Sick adults can’t be turned down for insurance because of pre-existing conditions or spending limits. Fewer elders will have to skip pills or cut them in half, because they can’t afford crucial medication. Uninsured patients can go to a regular doctor for routine care instead of the emergency room. Women won’t pay more for being women. And young people can stay on their parents’ insurance until they are 26.

These are just a few gains that will benefit millions of everyday people under President Obama’s health reform plan, which was upheld today in a 5-4 decision by the U.S. Supreme Court in one of its most significant cases and a major achievement for the president. Obama is the first president since Theodore Roosevelt to successfully create a national health plan.

Obama’s goal under the 2010 Patient Protection and Affordable Care Act (ACA) is to ensure medical coverage for nearly everyone, including the 50 million uninsured—19 percent of whom are African-Americans.

“No illness or accident should lead to any family’s financial ruin,” President Obama said in a speech after the ruling. "Insurance companies can no longer jack up your premiums without reason,” he added. “They won’t be able to bill you into bankruptcy.”

“This is a huge victory!” exclaimed Eleanor Hinton Hoyt, president and CEO of the Black Women’s Health Imperative, a national organization based in Washington, D.C. “We have to see this as an opportunity to close the disparity gap.”

Compared to other groups, African-Americans typically have lowered access to health care and higher rates of a host of conditions, including obesity, heart disease, diabetes, fibroids, asthma and certain cancers. Hoyt points out that it will now be easier to obtain checkups, mammograms, preventive screenings for diabetes and treatments to help close the disparity gap. She also welcomes the increase in community health centers and improvements in women’s and children’s health, including prenatal care and more support for breastfeeding.

Elsie L. Scott, Ph.D., president and chief executive officer for the Congressional Black Caucus Foundation, also praised the Supreme Court’s decision.

"Over time, the law will close the gap in prescription drug coverage under Medicare, which leads many low- and moderate-income elderly to forego needed medicine until catastrophic coverage goes into effect,” Scott said in a statement.

In extolling the benefits of his plan, Obama pointed out that so far, the Affordable Care Act has saved the elderly $600 each on prescriptions and provided coverage for six million young adults. Nearly 13 million people also will receive rebates from their insurance companies for administrative and other pass-along costs, he said.

A key and controversial component of the health plan is the “individual mandate,” requiring citizens who can afford insurance to maintain basic coverage or pay a penalty. People could keep or obtain insurance through their employers or go through state exchanges being set up to provide subsidized coverage.

“Starting 2014, this law will offer you an array of quality, affordable health plans to choose from,” Obama said. “I’ve asked Congress to help speed up that process.”

The Supreme Court ruled that the government has the taxing authority to mandate health coverage. Alfred Chiplin Jr., managing attorney at the Center for Medicare Advocacy Inc. in Washington, D.C., called this individual responsibility provision “the heart of the law.” It provides an incentive for insurance companies to cover the sickest and poorest patients by gaining a wider pool of healthy people to offset the cost of chronic illness.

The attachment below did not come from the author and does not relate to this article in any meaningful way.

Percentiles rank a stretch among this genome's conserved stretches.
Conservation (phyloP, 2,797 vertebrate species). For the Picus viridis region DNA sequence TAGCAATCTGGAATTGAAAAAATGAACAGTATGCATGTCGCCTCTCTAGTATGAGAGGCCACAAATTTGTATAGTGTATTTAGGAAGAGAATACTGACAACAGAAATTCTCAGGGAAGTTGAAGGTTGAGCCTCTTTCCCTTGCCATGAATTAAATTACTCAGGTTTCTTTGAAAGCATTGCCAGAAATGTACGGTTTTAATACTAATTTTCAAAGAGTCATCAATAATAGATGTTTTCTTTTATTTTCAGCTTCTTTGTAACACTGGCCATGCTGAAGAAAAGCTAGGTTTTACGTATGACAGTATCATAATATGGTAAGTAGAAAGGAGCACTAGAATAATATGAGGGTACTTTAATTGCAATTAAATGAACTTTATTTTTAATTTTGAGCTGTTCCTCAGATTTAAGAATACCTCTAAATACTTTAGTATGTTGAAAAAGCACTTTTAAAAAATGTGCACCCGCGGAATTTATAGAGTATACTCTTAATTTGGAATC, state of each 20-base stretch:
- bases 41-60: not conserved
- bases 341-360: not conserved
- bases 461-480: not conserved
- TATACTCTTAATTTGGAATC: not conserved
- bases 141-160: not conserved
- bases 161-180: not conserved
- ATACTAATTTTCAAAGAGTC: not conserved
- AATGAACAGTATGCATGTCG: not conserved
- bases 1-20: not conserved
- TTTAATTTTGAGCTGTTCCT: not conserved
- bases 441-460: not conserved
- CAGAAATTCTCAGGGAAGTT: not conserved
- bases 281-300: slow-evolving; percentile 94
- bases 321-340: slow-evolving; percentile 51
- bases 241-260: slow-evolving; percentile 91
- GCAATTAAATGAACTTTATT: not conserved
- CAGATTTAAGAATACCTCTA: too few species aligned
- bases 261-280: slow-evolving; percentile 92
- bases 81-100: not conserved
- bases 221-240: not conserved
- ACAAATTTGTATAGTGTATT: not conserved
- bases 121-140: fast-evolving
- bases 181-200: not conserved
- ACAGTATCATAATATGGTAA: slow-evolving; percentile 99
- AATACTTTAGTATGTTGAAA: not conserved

The mandate is also intended to reduce overall health-care costs to taxpayers across the board, in addition to preventing insurance companies from excluding people who have reached spending limits or have pre-existing conditions.

“Everyone has to have some level of insurance, or there won’t be a sufficient number of people in the system to make it sustainable,” Chiplin explained. “Further, those who are uninsured and suffer a health incident are a cost on the society as a whole.”

“People who can afford to buy health insurance should take the responsibility to do so,” the president said. “If you can’t afford the premiums, you’ll receive a credit to help you pay for it.” Those who can afford insurance but fail to do so will face a penalty ranging from $95 to $695 a year.

The court also upheld a provision to expand Medicaid to uninsured adults under 65, but lifted the penalty for states that opt out of the expansion. The federal government would cover 100 percent of the Medicaid expansion for the first three years and then at 90 percent. It would also provide tax credits to help small businesses provide health insurance for their employees.

“Whatever the politics, today’s decision was a victory for people all over the county,” Obama said, adding that Americans shouldn’t have to worry about “the cost of getting well.”

From the start, Republicans rallied against the law with 26 states and a number of private parties filing lawsuits, culminating in a record three days of arguments before the U.S. Supreme Court in late March. A few cases on narrower issues are still pending in lower courts. Republican presidential candidate Mitt Romney pledged to dismantle the law from day one if he makes it to the White House. “I will act to repeal Obamacare,” he said.

“While there will no doubt be attempts by many to repeal and or substantially revise the ACA,” Chiplin said, “the clarity that the law is constitutional frees the society as a whole to engage more vigorously in the task of using our creativity and resourcefulness to implement the ACA so that it can improve the health and welfare of all Americans.”

Yanick Rice Lamb teaches journalism at Howard University and is co-founder of


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